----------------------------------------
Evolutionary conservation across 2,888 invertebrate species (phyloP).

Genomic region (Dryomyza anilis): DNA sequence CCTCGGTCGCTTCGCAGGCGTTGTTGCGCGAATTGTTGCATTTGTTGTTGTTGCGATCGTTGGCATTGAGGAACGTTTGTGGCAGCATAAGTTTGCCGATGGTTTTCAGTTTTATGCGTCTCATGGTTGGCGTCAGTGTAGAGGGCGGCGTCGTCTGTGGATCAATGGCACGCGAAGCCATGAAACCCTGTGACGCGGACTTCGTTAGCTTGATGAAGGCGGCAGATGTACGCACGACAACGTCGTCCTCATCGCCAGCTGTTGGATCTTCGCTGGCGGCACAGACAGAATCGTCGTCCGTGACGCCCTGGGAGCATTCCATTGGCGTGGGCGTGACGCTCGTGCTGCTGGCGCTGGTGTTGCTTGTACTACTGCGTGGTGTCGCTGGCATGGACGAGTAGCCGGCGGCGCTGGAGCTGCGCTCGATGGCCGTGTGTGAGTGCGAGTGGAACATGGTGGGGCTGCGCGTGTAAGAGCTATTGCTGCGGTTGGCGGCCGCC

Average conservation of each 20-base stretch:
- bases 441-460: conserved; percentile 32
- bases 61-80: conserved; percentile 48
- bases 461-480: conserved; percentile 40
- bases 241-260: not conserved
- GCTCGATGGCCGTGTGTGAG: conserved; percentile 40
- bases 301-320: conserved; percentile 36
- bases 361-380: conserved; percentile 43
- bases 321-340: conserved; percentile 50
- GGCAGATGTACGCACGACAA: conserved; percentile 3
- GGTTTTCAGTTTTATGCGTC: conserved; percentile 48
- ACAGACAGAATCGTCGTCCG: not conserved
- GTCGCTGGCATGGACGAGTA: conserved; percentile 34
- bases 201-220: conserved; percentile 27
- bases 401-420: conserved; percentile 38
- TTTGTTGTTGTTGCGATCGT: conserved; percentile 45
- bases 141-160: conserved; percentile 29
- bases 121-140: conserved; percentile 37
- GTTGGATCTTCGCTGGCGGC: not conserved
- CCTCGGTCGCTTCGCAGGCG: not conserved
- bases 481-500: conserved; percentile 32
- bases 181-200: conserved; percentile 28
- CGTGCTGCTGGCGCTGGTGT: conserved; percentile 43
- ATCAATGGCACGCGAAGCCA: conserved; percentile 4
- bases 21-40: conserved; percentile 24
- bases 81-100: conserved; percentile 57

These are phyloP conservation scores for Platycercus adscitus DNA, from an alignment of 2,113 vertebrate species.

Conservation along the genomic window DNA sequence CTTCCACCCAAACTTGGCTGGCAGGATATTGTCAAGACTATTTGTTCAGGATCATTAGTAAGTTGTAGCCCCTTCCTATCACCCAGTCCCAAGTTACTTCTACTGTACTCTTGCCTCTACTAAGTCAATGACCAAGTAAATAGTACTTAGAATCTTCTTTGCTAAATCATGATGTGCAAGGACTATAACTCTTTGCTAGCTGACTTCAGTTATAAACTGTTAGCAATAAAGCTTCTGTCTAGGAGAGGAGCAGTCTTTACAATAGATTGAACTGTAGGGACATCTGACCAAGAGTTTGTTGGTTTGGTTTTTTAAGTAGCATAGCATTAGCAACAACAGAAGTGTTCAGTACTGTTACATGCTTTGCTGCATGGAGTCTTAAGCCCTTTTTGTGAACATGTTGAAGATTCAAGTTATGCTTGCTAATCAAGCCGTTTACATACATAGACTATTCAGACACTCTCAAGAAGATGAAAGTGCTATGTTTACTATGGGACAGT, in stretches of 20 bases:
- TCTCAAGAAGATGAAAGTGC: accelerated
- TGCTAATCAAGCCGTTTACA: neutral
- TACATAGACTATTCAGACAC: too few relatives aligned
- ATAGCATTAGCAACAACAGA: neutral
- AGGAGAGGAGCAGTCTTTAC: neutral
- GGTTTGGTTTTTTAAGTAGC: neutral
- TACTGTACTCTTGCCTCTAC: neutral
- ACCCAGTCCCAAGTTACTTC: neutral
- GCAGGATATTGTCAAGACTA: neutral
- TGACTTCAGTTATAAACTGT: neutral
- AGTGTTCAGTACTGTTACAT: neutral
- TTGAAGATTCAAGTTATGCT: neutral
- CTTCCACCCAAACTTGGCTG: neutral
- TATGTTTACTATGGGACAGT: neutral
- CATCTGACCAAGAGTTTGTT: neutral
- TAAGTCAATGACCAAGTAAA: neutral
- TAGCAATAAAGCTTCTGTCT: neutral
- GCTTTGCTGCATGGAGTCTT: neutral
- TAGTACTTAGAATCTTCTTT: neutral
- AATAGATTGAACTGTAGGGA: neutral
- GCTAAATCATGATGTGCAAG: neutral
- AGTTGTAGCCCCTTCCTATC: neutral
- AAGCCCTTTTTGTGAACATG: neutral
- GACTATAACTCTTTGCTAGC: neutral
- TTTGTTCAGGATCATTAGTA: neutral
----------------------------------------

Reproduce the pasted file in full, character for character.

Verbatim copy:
Evolutionary conservation across 2,888 invertebrate species (phyloP).

Genomic region (Dryomyza anilis): DNA sequence CCTCGGTCGCTTCGCAGGCGTTGTTGCGCGAATTGTTGCATTTGTTGTTGTTGCGATCGTTGGCATTGAGGAACGTTTGTGGCAGCATAAGTTTGCCGATGGTTTTCAGTTTTATGCGTCTCATGGTTGGCGTCAGTGTAGAGGGCGGCGTCGTCTGTGGATCAATGGCACGCGAAGCCATGAAACCCTGTGACGCGGACTTCGTTAGCTTGATGAAGGCGGCAGATGTACGCACGACAACGTCGTCCTCATCGCCAGCTGTTGGATCTTCGCTGGCGGCACAGACAGAATCGTCGTCCGTGACGCCCTGGGAGCATTCCATTGGCGTGGGCGTGACGCTCGTGCTGCTGGCGCTGGTGTTGCTTGTACTACTGCGTGGTGTCGCTGGCATGGACGAGTAGCCGGCGGCGCTGGAGCTGCGCTCGATGGCCGTGTGTGAGTGCGAGTGGAACATGGTGGGGCTGCGCGTGTAAGAGCTATTGCTGCGGTTGGCGGCCGCC

Average conservation of each 20-base stretch:
- bases 441-460: conserved; percentile 32
- bases 61-80: conserved; percentile 48
- bases 461-480: conserved; percentile 40
- bases 241-260: not conserved
- GCTCGATGGCCGTGTGTGAG: conserved; percentile 40
- bases 301-320: conserved; percentile 36
- bases 361-380: conserved; percentile 43
- bases 321-340: conserved; percentile 50
- GGCAGATGTACGCACGACAA: conserved; percentile 3
- GGTTTTCAGTTTTATGCGTC: conserved; percentile 48
- ACAGACAGAATCGTCGTCCG: not conserved
- GTCGCTGGCATGGACGAGTA: conserved; percentile 34
- bases 201-220: conserved; percentile 27
- bases 401-420: conserved; percentile 38
- TTTGTTGTTGTTGCGATCGT: conserved; percentile 45
- bases 141-160: conserved; percentile 29
- bases 121-140: conserved; percentile 37
- GTTGGATCTTCGCTGGCGGC: not conserved
- CCTCGGTCGCTTCGCAGGCG: not conserved
- bases 481-500: conserved; percentile 32
- bases 181-200: conserved; percentile 28
- CGTGCTGCTGGCGCTGGTGT: conserved; percentile 43
- ATCAATGGCACGCGAAGCCA: conserved; percentile 4
- bases 21-40: conserved; percentile 24
- bases 81-100: conserved; percentile 57

These are phyloP conservation scores for Platycercus adscitus DNA, from an alignment of 2,113 vertebrate species.

Conservation along the genomic window DNA sequence CTTCCACCCAAACTTGGCTGGCAGGATATTGTCAAGACTATTTGTTCAGGATCATTAGTAAGTTGTAGCCCCTTCCTATCACCCAGTCCCAAGTTACTTCTACTGTACTCTTGCCTCTACTAAGTCAATGACCAAGTAAATAGTACTTAGAATCTTCTTTGCTAAATCATGATGTGCAAGGACTATAACTCTTTGCTAGCTGACTTCAGTTATAAACTGTTAGCAATAAAGCTTCTGTCTAGGAGAGGAGCAGTCTTTACAATAGATTGAACTGTAGGGACATCTGACCAAGAGTTTGTTGGTTTGGTTTTTTAAGTAGCATAGCATTAGCAACAACAGAAGTGTTCAGTACTGTTACATGCTTTGCTGCATGGAGTCTTAAGCCCTTTTTGTGAACATGTTGAAGATTCAAGTTATGCTTGCTAATCAAGCCGTTTACATACATAGACTATTCAGACACTCTCAAGAAGATGAAAGTGCTATGTTTACTATGGGACAGT, in stretches of 20 bases:
- TCTCAAGAAGATGAAAGTGC: accelerated
- TGCTAATCAAGCCGTTTACA: neutral
- TACATAGACTATTCAGACAC: too few relatives aligned
- ATAGCATTAGCAACAACAGA: neutral
- AGGAGAGGAGCAGTCTTTAC: neutral
- GGTTTGGTTTTTTAAGTAGC: neutral
- TACTGTACTCTTGCCTCTAC: neutral
- ACCCAGTCCCAAGTTACTTC: neutral
- GCAGGATATTGTCAAGACTA: neutral
- TGACTTCAGTTATAAACTGT: neutral
- AGTGTTCAGTACTGTTACAT: neutral
- TTGAAGATTCAAGTTATGCT: neutral
- CTTCCACCCAAACTTGGCTG: neutral
- TATGTTTACTATGGGACAGT: neutral
- CATCTGACCAAGAGTTTGTT: neutral
- TAAGTCAATGACCAAGTAAA: neutral
- TAGCAATAAAGCTTCTGTCT: neutral
- GCTTTGCTGCATGGAGTCTT: neutral
- TAGTACTTAGAATCTTCTTT: neutral
- AATAGATTGAACTGTAGGGA: neutral
- GCTAAATCATGATGTGCAAG: neutral
- AGTTGTAGCCCCTTCCTATC: neutral
- AAGCCCTTTTTGTGAACATG: neutral
- GACTATAACTCTTTGCTAGC: neutral
- TTTGTTCAGGATCATTAGTA: neutral